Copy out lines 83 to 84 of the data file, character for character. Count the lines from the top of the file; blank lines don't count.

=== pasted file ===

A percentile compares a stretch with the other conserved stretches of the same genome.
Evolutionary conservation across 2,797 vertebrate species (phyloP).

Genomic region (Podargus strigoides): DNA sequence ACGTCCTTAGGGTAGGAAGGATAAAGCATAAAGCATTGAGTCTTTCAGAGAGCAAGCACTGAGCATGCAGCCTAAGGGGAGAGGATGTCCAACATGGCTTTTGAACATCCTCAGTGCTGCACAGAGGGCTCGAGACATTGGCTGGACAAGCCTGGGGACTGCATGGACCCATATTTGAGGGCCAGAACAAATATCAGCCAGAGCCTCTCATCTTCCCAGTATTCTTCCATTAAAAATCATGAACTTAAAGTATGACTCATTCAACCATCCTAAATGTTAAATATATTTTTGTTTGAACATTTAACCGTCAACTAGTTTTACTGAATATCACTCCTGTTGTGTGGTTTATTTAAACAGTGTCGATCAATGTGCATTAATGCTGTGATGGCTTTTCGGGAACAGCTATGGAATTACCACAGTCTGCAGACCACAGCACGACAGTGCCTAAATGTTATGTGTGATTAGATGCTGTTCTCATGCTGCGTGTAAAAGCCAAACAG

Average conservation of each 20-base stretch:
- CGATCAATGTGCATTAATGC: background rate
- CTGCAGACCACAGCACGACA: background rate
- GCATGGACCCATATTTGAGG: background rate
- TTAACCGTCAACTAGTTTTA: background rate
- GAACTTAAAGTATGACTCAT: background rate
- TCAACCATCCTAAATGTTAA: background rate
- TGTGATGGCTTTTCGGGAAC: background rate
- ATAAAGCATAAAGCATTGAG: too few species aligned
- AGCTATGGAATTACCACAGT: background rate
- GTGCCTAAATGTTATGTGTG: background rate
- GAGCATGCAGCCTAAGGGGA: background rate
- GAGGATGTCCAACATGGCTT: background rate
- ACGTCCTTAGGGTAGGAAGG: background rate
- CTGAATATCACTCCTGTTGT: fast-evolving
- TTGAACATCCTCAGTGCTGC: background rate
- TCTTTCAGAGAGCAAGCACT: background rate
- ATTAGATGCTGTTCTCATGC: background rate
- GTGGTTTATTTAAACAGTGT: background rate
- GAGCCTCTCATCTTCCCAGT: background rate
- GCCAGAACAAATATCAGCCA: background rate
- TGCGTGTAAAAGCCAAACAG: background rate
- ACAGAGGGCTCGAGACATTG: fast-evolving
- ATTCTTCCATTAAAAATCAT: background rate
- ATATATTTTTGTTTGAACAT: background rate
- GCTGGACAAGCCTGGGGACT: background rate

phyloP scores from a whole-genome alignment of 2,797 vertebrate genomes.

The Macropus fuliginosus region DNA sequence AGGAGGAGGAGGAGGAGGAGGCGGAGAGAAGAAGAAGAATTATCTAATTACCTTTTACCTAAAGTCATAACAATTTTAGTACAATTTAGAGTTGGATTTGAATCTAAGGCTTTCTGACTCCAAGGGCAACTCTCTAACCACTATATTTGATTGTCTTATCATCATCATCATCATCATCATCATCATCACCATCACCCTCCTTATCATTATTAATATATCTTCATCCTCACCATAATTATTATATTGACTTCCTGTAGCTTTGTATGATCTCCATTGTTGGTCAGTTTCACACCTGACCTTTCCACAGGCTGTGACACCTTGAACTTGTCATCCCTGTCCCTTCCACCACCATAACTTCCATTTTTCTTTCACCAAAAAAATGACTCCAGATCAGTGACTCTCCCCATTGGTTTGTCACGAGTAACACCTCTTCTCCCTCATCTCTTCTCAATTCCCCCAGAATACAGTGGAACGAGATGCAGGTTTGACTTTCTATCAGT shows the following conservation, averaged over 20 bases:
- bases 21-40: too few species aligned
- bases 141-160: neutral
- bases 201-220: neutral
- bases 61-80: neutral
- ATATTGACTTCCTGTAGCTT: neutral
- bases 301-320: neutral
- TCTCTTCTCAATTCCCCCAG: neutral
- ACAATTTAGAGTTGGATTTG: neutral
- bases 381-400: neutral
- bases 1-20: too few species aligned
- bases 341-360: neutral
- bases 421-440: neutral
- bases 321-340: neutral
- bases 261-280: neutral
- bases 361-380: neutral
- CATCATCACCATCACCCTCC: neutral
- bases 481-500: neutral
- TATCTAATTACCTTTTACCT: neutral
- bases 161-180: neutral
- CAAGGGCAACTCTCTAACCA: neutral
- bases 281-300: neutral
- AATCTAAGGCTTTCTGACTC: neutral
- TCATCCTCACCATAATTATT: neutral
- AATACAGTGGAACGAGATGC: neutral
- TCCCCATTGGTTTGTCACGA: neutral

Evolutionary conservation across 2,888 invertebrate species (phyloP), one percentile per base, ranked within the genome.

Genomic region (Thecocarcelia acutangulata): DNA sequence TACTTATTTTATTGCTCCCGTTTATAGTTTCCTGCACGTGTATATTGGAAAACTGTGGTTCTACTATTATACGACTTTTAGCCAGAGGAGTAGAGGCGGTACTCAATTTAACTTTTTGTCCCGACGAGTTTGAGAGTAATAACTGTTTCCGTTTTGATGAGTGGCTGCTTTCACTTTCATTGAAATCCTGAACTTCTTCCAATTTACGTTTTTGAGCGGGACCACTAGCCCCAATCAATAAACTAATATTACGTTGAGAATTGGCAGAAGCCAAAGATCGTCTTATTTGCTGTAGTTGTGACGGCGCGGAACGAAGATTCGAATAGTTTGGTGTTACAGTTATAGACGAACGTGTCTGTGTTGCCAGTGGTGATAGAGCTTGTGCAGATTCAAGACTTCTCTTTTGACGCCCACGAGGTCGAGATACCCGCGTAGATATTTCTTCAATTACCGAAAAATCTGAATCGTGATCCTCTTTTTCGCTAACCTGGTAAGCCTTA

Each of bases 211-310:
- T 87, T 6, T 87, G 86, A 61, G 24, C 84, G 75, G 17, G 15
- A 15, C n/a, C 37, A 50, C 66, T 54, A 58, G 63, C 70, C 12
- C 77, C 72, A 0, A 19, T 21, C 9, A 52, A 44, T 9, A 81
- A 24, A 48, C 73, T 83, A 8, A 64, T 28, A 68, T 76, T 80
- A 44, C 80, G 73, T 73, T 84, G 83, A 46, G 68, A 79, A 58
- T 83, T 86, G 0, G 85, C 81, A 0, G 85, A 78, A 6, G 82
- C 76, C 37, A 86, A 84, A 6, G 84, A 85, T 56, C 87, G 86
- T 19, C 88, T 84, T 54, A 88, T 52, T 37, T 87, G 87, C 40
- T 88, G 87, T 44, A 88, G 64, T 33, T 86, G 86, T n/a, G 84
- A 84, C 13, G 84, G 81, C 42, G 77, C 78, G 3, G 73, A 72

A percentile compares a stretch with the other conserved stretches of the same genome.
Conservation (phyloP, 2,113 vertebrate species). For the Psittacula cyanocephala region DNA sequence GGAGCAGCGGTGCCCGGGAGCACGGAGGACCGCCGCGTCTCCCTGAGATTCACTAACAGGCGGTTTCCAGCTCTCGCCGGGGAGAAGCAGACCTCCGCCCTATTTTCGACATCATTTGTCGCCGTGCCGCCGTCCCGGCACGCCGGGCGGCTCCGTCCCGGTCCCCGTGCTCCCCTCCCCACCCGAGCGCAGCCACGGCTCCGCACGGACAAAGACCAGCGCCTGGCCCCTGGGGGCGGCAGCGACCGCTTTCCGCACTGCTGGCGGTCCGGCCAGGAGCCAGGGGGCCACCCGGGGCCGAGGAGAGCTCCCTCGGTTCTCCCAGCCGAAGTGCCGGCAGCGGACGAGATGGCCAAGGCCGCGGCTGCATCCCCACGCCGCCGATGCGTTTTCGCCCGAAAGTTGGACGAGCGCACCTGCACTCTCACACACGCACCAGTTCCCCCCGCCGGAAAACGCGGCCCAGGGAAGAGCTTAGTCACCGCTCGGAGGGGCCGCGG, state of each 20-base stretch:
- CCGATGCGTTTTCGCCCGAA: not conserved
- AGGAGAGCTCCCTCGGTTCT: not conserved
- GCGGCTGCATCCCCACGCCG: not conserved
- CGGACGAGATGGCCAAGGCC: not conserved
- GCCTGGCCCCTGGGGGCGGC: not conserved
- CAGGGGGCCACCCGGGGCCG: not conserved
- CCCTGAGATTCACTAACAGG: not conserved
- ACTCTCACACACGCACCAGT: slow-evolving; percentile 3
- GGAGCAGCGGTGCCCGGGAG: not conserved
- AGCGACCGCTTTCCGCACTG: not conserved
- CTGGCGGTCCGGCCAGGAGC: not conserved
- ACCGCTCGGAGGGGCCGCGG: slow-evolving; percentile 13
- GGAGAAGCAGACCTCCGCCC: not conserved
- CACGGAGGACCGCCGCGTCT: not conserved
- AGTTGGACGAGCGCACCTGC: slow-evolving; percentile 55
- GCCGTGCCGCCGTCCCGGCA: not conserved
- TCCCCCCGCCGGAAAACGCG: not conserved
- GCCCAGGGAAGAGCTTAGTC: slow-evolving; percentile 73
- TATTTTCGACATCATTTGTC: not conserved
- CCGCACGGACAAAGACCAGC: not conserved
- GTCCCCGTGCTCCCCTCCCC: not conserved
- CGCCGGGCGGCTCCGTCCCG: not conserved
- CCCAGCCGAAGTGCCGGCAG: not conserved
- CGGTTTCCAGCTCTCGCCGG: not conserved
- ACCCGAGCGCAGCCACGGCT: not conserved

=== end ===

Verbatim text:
- ACCGCTCGGAGGGGCCGCGG: slow-evolving; percentile 13
- GGAGAAGCAGACCTCCGCCC: not conserved